FAQs

Frequently Asked Questions

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FAQs

Yes, particularly for low back pain. The Clinical Standards Advisory Group recommended in 19941 that there should be earlier access to the manipulative therapies and a redistribution of resources within the NHS to make this happen. In September 1996 the Royal College of General Practitioners issued guidelines for GPs which recommend manipulative treatment within the first six weeks for patients with low back pain. They also state that the risks of manipulation are very low in skilled hands.

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Yes. You cannot properly control a manipulation to yourself and your relief may only be temporary. You are more likely to be ‘cracking’ the wrong joint, since movement in the affected one will be restricted. Consult your chiropractor!

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Your chiropractor has treated you, so allowing your body to heal, but if you have to continue the lifestyle which caused the original condition, your chiropractor may recommend regular check-ups or treatment.

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Chiropractic is remarkably safe when treatment is carried out by a properly qualified practitioner. Your chiropractor is trained to recognise conditions which require referral elsewhere, and can treat you even after surgery.

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It takes at least four years of full-time study to become a chiropractor at the Anglo-European College of Chiropractic (AECC) which offers a course leading to an MSc degree, or the University of Clamorgan, which offers a BSc (Hons) degree. The University of Surrey runs a two-year MSc course. The courses are followed by a postgraduate year spent on the British Chiropractic Associations’s Vocational Training Scheme (VTS), which students spend in a chiropractic clinic with the support of a qualified Trainer. Upon successful completion of the VTS the student is awarded the Diploma in Chiropractic (DC). Only chiropractors trained at an accredited college can become members of the British Chiropractic Association (BCA), the largest association for the profession in the UK, established since 1925, and now representing over 800 UK chiropractors.

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There are differences in technique and approach, as well as some similarities. The important factor is that the practitioner is well-qualified. Both professions now have statutory regulation.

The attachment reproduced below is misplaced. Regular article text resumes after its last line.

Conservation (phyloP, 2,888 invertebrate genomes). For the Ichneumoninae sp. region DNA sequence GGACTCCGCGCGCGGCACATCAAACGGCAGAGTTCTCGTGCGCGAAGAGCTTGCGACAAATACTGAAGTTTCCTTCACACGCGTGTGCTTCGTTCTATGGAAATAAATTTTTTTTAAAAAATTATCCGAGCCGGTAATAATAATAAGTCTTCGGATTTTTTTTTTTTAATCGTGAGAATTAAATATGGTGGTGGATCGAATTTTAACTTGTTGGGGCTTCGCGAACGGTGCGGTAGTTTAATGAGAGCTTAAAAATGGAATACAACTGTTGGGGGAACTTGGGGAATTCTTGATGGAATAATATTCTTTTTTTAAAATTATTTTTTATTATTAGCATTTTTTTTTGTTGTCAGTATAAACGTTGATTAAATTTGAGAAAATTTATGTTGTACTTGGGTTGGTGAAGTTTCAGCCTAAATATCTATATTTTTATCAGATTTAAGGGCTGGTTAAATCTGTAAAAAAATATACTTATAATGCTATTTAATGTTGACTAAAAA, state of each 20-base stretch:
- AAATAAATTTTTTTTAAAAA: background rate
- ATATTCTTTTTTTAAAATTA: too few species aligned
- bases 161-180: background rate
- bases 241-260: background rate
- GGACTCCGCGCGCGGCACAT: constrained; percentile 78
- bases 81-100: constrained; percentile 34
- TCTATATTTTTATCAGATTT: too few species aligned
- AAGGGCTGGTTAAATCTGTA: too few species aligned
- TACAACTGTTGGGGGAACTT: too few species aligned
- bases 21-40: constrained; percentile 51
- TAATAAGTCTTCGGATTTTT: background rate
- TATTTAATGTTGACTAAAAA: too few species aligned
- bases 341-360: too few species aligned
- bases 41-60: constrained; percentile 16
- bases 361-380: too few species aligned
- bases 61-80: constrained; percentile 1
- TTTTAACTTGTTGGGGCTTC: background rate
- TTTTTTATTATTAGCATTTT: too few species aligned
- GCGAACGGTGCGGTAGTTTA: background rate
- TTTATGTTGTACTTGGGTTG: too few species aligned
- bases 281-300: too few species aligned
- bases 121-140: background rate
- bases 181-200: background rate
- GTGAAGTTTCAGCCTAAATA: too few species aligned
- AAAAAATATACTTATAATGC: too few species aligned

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Yes. The strength of chiropractic is that it can help prevent discomfort, pain and even disease, and is suitable for everyone. It is entirely appropriate to visit a chiropractor even if you have no pain, as restrictions in movement can often be detected before symptoms appear, just as regular visits to the dentist can help to prevent toothache.

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No. Your treatment programme will be tailored to your specific needs.

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Manipulation, when carried out correctly by a qualified practitioner, is not painful. If you have acute muscle spasm, when even the lightest touch hurts, there may be some discomfort. Sometimes, if you have had the problem for some time, you may feel sore whilst your body starts to adjust. You chiropractor will tell you if this is likely to happen.

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These are common, general terms used to describe a multitude of conditions. Your chiropractor will make more specific diagnosis and explain your condition to you.

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When the two surfaces of a joint are moved apart rapidly, as happens in a chiropractic adjustment, there is a change of pressure within the joint space. This may sometimes cause a buggle of gas to ‘pop’ – but this sound is not significant, and does not hurt.

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An average course of treatment may entail five or six visits over two or three weeks, but evey case is assessed individually, and it is important to keep your appointments, and make regular visits. Discuss this with your chiropractor, who will explain your treatment programme to you.

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Your recovery is depentent on many factors – the problem, the lenght of time you have had it and your own commitment to any rehabilitative excersises and maintenance visits which your doctor may recommend.

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Some GPs are able to purchase chiropractic treatment for their patients on the NHS. Many health insurance companies will now pay for chiropractic treatment

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Increasingly, GPs are recognising chiropractic as an effective compementary treatment, particularly for back pain. You do not need a GP’s referral to visit a chiropractor.

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The first consultation takes, on average, about half an hour, and a treatment session about 15 minutes.

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